“Many close to the Spurs – or who know the surprisingly progressive Popovich – suspect Messina ultimately is being groomed to succeed the league’s longest tenured coach,who extended his deal for another two seasons,” Sacramento Bee columnist Ailene Voisin wrote in 2014, when Messina was in the running for the Kings coaching job. “Among other things, Popovich and Messina share basketball philosophies, fine wines and international travel, and are not dissimilar personalities; Messina is a no-nonsense, disiciplinarian type who would benefit from two seasons as a lead assistant, mainly to adapt to an NBA culture in which the head coach wields far less clout than in Europe.”
4. He Has Twice Been the Head Coach of Italy’s National Basketball Team
Italy’s head coach Ettore Messina reacts during the FIBA EuroBasket 2017 championship match between Georgia and Italy at Menora Mivtachim Arena in Tel Aviv, Israel on September 06, 2017.
In addition to his extensive coaching experience in Europe and now with the San Antonio Spurs, Messina has also coached at the international level. He was the head coach of the Italian men’s national basketball team from 1993 to 1997, coaching the squad at EuroBasket in 1993, 1995 and 1997. His team won a silver medal at EuroBasket in 1997.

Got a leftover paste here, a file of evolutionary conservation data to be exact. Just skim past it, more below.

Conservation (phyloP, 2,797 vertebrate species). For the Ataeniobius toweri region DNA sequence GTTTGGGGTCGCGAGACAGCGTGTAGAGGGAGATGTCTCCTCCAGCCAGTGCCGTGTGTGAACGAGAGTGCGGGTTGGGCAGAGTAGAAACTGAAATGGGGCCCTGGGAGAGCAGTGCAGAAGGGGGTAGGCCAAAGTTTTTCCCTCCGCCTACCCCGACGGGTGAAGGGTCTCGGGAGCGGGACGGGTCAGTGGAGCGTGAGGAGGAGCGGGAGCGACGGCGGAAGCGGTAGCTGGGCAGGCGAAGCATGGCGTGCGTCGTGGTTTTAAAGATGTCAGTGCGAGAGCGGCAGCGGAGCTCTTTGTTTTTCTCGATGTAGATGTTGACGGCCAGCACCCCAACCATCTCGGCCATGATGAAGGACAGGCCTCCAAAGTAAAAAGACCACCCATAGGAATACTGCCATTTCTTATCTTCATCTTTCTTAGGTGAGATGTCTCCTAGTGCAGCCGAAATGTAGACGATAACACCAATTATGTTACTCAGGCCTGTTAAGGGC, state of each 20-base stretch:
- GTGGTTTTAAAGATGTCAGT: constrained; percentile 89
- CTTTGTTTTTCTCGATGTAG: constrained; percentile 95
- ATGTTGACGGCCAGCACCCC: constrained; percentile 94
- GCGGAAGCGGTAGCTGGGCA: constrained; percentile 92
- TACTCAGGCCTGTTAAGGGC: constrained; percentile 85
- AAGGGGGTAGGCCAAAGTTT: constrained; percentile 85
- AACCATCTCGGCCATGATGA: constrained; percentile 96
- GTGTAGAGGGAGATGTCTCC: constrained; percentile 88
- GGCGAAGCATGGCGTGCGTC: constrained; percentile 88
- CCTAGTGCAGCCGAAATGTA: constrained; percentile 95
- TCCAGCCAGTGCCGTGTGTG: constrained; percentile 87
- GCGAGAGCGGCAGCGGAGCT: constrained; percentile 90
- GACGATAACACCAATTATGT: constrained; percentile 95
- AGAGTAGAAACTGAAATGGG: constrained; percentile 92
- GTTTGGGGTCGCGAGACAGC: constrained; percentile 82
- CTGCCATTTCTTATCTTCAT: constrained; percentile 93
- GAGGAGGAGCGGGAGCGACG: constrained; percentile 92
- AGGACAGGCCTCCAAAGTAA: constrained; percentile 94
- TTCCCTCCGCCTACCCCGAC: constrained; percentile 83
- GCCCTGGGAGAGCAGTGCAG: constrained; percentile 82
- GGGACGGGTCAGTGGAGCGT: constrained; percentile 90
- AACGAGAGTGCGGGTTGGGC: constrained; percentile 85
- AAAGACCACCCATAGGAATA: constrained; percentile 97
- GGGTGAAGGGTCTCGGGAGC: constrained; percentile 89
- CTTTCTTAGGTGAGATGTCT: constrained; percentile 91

In 2016, Messina returned to the Italian national team in effort to lead the Azzurri to the 2016 Summer Olympics in Rio de Janeiro. He took a leave of absence from the Spurs to do so, coaching the Italian team in 2016 Turin FIBA World Olympic Qualifying Tournament, but they failed to qualify. He left the team in 2017.
5. Messina Is Known a ‘Tough Personality’ Who Runs Highly Disciplined Offenses
Messina is known in Europe for his “tough personality,” and that has been seen as something he would need to change if he wanted to be a NBA head coach, according to Silver Screen and Roll. The Lakers’ SB Nation site wrote that Messina’s teams, “run highly disciplined offenses relying on a heavy amount of post-ups along with man and ball movement.”
Xavier Sanchez told Forum Blue & Gold in 2011 the “big adjustment Messina will likely have a hard time making is the control of the game the coach has over its players. You call Avery Johnson the ‘little general’? You’ve seen nothing. Coaches in Europe walk the bench up and down, don’t usually sit and are giving commands to its players. He’s probably calmer than the average euro coach but I can’t see that on an NBA bench.”
But he has a philosophy similar to Popovich and has been seen as a perfect fit for San Antonio’s staff. In 2007, he wrote about the differences between European teams and NBA teams.
“The biggest adjustment American players have to make when they move to Europe is putting team goals ahead of their own goals,” he wrote in a column. “In NBA players are generally assessed by their individual performance with a lot of emphasis on individual statistics. If you managed to improve your stats by the end of the season, usually you receive a better contract regardless the result of your team. In Europe if your team wins, you’re perceived as a better player. That means individual statistics are only important combined with the team result.